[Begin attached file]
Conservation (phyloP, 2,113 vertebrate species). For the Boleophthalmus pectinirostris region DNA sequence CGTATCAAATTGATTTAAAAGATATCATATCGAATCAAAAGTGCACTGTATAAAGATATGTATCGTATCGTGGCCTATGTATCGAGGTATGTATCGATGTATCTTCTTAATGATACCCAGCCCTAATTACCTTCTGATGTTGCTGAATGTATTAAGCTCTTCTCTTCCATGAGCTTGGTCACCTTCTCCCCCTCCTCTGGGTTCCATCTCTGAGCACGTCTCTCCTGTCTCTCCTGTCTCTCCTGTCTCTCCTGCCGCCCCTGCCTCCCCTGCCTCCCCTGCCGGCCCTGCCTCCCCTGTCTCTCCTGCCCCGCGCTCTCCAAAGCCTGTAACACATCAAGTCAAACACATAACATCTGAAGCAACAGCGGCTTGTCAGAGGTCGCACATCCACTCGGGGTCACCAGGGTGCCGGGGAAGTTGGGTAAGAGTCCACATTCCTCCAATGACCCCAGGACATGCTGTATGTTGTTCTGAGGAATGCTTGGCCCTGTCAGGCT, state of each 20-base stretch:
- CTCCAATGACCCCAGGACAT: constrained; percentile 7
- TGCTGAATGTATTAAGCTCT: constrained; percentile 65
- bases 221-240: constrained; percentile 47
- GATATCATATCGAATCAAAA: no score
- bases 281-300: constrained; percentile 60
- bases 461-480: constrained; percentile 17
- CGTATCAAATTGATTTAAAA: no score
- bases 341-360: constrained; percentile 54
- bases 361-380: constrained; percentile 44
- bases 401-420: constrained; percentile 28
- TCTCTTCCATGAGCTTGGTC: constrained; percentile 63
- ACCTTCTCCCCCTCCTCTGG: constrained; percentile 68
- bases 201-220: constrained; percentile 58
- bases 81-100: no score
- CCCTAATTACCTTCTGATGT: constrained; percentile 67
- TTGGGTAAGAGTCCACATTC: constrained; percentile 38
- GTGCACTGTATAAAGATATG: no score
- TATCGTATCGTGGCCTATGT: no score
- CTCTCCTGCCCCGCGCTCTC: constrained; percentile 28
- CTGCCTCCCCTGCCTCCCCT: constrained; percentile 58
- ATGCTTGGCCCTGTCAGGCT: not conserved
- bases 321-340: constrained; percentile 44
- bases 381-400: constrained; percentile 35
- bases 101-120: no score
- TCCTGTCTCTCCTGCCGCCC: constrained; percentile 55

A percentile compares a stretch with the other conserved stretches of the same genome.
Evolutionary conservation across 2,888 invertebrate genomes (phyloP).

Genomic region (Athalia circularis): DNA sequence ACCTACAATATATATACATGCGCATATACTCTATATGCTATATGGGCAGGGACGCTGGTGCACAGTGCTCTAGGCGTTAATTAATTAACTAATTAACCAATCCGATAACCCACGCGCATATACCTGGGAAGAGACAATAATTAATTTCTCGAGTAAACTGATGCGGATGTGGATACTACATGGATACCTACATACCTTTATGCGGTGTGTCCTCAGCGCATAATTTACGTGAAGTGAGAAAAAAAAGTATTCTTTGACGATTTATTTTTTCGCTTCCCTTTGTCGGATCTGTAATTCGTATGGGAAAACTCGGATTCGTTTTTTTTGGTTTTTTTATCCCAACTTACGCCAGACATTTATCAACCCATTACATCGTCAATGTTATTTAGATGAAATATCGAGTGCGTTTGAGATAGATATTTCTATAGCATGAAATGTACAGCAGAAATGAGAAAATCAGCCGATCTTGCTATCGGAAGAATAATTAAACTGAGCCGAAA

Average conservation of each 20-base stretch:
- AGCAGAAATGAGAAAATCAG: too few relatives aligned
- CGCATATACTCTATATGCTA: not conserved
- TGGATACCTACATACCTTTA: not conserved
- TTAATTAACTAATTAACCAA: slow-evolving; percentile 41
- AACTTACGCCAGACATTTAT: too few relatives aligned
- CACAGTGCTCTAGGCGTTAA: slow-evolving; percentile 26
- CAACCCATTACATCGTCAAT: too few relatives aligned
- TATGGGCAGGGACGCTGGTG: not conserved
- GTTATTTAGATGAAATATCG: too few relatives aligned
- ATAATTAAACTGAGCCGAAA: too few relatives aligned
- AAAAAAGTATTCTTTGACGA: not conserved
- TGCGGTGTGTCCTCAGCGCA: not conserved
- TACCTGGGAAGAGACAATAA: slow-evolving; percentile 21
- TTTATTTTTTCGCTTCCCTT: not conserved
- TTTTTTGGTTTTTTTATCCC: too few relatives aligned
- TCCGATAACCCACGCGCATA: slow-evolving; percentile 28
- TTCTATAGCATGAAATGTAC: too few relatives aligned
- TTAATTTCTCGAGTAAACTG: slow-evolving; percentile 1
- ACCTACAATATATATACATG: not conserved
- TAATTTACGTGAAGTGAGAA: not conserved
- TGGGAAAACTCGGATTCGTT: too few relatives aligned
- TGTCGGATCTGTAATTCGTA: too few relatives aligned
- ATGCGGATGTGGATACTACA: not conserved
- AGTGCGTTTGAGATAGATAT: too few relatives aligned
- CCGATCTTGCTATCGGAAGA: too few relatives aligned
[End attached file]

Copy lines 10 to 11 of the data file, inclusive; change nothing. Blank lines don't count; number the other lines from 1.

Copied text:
- bases 361-380: constrained; percentile 44
- bases 401-420: constrained; percentile 28